In the final cut of Harry Potter and the Deathly Hallows: Part 1 — the last time that Harry is ever at the Dursleys’ home of Number Four, Privet Drive — the family is only on-screen for a matter of seconds. As Harry looks out the window from his bedroom, Vernon and Dudley are seen packing up their car while Petunia sits in the passenger seat wearing a grave expression. Dudley tells Vernon, “I don’t understand why we have to leave,” to which Vernon responds, “Because, it’s not safe here.” Even if one hasn’t read the books, one can infer that they’re leaving because Voldemort and the Death Eaters will most certainly come looking for Harry at his childhood home, and they will torture or kill anyone who gets in their way.
That is all the audience sees of the Dursleys in the finished film, and from a pacing perspective, it is suitably efficient. The essential message of where the Dursleys are going and why is concisely, yet effectively communicated, allowing the main story to get going right away. However, in the context of the entire franchise, it feels rushed and underwhelming. The Dursleys are major (albeit horrible) parts of Harry’s life, as well as hugely significant characters in the earlier films. To see them exit so hurriedly is a disappointing finale to their positions of the story, but the extended, deleted version of the scene does a much more thorough job of giving the Dursleys their due farewell.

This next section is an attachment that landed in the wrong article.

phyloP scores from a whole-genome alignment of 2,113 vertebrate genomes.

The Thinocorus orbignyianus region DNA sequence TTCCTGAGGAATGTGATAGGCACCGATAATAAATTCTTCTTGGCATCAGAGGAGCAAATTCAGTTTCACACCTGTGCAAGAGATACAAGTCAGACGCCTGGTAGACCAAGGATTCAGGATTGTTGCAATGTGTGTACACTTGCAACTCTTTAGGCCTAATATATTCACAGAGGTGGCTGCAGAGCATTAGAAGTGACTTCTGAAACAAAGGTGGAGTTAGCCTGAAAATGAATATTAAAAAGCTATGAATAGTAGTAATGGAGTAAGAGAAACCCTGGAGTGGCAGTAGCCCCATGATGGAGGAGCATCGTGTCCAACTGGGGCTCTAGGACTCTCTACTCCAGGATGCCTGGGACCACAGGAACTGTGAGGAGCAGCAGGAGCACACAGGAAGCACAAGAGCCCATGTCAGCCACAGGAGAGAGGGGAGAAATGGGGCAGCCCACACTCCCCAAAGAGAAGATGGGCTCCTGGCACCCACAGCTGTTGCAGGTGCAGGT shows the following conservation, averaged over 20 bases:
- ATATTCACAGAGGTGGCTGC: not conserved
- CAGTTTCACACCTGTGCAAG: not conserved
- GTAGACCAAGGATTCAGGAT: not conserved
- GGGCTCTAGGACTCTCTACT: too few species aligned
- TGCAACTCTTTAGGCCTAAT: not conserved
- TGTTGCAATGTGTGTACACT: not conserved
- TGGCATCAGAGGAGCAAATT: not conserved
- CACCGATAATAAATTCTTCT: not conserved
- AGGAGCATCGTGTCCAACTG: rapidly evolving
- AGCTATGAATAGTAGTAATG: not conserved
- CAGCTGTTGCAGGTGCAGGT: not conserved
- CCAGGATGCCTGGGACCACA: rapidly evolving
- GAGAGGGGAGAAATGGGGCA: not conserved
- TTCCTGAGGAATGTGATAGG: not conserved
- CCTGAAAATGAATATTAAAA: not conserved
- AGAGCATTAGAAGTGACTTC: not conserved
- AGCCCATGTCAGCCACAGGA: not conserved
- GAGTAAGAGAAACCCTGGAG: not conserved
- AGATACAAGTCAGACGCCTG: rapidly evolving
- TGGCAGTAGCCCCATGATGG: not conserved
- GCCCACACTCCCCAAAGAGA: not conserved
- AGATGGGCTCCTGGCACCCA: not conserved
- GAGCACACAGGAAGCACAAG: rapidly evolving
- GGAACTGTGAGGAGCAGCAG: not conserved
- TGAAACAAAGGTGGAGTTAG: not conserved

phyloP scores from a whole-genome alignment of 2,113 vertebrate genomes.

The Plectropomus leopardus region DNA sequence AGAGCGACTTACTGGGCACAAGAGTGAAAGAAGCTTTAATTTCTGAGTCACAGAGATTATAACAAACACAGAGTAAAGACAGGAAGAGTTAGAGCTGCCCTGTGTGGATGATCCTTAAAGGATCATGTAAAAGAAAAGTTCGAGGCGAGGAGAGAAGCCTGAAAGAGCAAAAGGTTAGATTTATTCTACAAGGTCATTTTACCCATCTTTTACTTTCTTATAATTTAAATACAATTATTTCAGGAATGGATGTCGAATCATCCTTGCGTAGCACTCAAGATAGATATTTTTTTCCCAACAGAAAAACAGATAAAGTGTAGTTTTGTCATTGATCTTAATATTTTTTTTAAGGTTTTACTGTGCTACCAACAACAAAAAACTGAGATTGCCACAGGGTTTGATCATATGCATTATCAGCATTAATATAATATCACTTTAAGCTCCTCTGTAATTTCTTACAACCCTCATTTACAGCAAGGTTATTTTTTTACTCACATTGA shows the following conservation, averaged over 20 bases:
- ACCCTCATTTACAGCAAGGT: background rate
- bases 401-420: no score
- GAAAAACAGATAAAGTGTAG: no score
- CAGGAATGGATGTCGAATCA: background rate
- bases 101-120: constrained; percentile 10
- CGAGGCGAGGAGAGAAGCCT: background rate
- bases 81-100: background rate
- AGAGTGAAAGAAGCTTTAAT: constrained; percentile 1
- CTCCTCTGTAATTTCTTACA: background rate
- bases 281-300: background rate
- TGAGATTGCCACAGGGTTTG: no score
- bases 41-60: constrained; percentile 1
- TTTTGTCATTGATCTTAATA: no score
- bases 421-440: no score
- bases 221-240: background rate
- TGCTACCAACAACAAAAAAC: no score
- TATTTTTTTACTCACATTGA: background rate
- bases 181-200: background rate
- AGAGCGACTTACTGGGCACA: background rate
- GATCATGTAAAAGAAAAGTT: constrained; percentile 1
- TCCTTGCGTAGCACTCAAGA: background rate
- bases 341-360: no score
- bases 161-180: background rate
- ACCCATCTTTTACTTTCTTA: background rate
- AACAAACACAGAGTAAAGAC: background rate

Harry and Petunia’s Exchange in the Deleted ‘Deathly Hallows Part 1’ Scene
In the deleted scene, the Dursleys’ departure is extended to a full, three-minute sequence, and it includes two crucial conversations between Harry and the family. First, after Harry sees Vernon and Dudley from his window, he goes downstairs to find Aunt Petunia standing alone in the living room. All the furniture in the house is gone, and she appears despondent. When Harry approaches her, she says with indignation, “I have lived in this house for twenty years, and now in a single night, I am expected to leave.” Harry then asserts, “They’ll torture you. If they expect for a moment that you know where I’m going, they’ll stop at nothing,” affirming the situation as we inferred it.